The permanent shortage of money on the side of the Dukes of Austria and the high prestige connected with an own dominion on the side of the landed gentry were the reasons why the territory of Schelklingen (together with Ehingen and Berg) most of the time was mortgaged and given away as a fief. While during the period from 1346 to the end of the 15th century the masters of the mortgage changed fast, the situation became more stable afterwards. Up to 1568 the territories of Ehingen, Schelklingen and Berg were possessed by the following persons respectively families:
- John the Rich of Stadion (Hans der Reiche von Stadion) and his inheritants (from the beginning of the 15th century to 1507)
- Ludwig of Freyberg, residing in Öpfingen (1507–1530)
- Konrad of Boyneburg (or Bemelberg) (1530–1568)
In 1568, the town of Ehingen was able to free herself from a new mortgage, while paying a large sum of money to the Austrian rulers residing in Innsbruck. This way, the direct aristocratic rule ended, and the territories of Ehingen, Schelklingen and Berg in future were administered by Austrian governors, most of the time noblemen. In 1680 the Count of the Empire (Reichsgraf) and bishop of Eichstätt Marquard Schenk von Castell reminded the German Emperor of his merits and services. Thus, thanks to his efforts, the family Schenk von Castell first received the territories of Schelklingen and Berg (without Ehingen) first as a mortgage and finally in 1732 as a personal fief. The feudal rule of this family over Schelklingen and Berg lasted until the middle of the 19th century when the last obligations were abolished. Franz Ludwig Schenk von Castell (1736–1821), a prosecutor of criminals, was the most influential owner of the two territories during the 18th century.
In 1806, Schelkingen was acquired by Württemberg, and the King of Württemberg was busy to end feudal rule in his new Kingdom. Mediatization ended the rule of the Schenk von Castell family in Schelklingen, and the counts step-by-step sold their properties there.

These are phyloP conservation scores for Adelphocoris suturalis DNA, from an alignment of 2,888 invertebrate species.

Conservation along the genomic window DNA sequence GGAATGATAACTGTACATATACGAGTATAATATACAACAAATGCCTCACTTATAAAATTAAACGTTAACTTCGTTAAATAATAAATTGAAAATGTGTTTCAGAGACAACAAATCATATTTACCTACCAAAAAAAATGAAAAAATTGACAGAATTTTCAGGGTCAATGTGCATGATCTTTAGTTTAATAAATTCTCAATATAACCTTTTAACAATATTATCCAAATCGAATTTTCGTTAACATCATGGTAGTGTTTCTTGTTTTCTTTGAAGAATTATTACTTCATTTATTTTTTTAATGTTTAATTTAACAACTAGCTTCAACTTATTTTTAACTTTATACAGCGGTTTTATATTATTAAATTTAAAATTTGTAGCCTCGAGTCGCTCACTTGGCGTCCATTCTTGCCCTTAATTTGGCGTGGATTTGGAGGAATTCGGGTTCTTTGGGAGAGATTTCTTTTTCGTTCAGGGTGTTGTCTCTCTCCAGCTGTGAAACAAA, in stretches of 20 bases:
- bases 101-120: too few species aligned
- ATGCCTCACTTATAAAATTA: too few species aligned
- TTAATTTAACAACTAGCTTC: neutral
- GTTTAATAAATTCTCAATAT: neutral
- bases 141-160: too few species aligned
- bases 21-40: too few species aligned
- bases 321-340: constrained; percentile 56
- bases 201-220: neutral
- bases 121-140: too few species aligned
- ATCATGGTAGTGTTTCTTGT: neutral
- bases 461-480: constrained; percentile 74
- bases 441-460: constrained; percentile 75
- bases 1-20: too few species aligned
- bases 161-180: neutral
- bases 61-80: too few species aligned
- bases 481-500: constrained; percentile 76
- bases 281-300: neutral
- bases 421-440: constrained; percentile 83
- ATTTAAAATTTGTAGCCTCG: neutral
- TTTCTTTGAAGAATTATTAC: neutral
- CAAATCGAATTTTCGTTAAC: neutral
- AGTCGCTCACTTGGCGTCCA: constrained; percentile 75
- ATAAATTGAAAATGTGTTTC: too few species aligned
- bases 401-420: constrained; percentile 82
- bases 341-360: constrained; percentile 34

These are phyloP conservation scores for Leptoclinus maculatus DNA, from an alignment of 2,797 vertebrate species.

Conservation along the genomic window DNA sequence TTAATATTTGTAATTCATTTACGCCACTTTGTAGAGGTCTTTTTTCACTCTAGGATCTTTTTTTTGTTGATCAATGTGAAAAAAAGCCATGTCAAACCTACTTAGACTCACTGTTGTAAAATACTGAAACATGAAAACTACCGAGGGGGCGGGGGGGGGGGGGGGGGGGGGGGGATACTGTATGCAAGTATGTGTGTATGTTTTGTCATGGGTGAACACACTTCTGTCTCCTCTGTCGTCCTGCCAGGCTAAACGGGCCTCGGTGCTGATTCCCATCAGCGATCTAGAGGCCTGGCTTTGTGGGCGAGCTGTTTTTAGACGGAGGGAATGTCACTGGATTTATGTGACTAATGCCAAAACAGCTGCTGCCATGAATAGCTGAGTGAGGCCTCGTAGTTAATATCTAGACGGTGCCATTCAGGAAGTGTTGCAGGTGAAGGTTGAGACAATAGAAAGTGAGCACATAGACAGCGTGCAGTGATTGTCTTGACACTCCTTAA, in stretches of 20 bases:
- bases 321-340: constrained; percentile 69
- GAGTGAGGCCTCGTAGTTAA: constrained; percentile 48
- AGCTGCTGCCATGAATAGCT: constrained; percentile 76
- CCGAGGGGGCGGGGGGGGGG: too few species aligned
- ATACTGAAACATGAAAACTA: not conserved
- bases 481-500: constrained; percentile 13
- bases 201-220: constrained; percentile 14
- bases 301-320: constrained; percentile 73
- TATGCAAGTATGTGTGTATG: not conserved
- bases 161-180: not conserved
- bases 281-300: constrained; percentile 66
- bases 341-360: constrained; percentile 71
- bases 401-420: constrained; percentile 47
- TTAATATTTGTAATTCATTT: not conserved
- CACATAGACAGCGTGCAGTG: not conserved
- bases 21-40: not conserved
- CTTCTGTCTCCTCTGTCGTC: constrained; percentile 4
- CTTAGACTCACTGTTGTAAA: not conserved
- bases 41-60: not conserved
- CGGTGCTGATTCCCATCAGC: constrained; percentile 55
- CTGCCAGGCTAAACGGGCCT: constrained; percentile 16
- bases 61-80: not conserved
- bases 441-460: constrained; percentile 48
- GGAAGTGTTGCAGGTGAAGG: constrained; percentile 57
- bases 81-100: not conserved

19th and 20th centuryEdit
During the 19th century Schelklingen evolved from a town of artisans and peasants towards an industrial town. In 1806 the monastery of Urspring was secularized. High costs of maintaining the many buildings finally caused Württemberg to sell the former monastery. In 1832 most of the buildings were bought by the cotton manufacturer Georg Reichenbach with the intention to build up a cotton weaving factory. This factory later adopted the name of Mechanical Weaving Factory Urspring (Mechanische Weberei Urspring, MWU). In 1907, the factory was transferred to Schelklingen into a new building along the Ehingerstraße. In Urspring, most of the factory buildings were removed. Caused by international competition from low-wage countries, the MWU in the 1950s got financial problems and was closed.
In Urspring in 1912, after the grain mill (Dreikönigsmühle) at the Ach spring (Achtopf) was changed into the municipal electricity and water factory, a new grain mill was built which is today used as a school building. From 1907 to 1930 the buildings in Urspring were not inhabited except for a tavern. Only in 1930 the former monastery found a new utilization by the foundation of the Urspring School (Urspringschule), a Protestant country boarding school and gymnasium.
A second industry branch which developed during the 1830s, was the production of matches. This innovation was based on the invention of the phosphor match. Three factories were founded employing many women and children in home work. These factories were closed at the beginning of the 20th century.
During the late 19th century in the valleys of the rivers Blau, Ach and Schmiech evolved the cement industry, based on the invention of the Portland cement. In 1889, the first Barbey factory was built, later called Hammerstein cement factory, and shortly after 1900 the large plant of the Stuttgarter Immobilien- und Baugeschäft. The Hammerstein factory was closed and changed into dwellings for cement workers. This new factory attracted many external workers, especially also many Italian migrant workers: some of them remained in Schelklingen. Later, this cement factory was bought by the Portland-Cement-Fabrik AG Heidelberg und Mannheim AG, today HeidelbergCement.
During the 1870s a Catholic institution for boys living in bad social conditions (Katholische Rettungsanstalt für Knaben) was founded, the St.-Konradihaus. During World War II the town was a place of internment for POWs from Poland. In 1941 the St.-Konradihaus was requisitioned by the government and until 1945 was used as a relocation camp (Umsiedlungslager (SS-Lager)) in order to reeducate people from Alsace.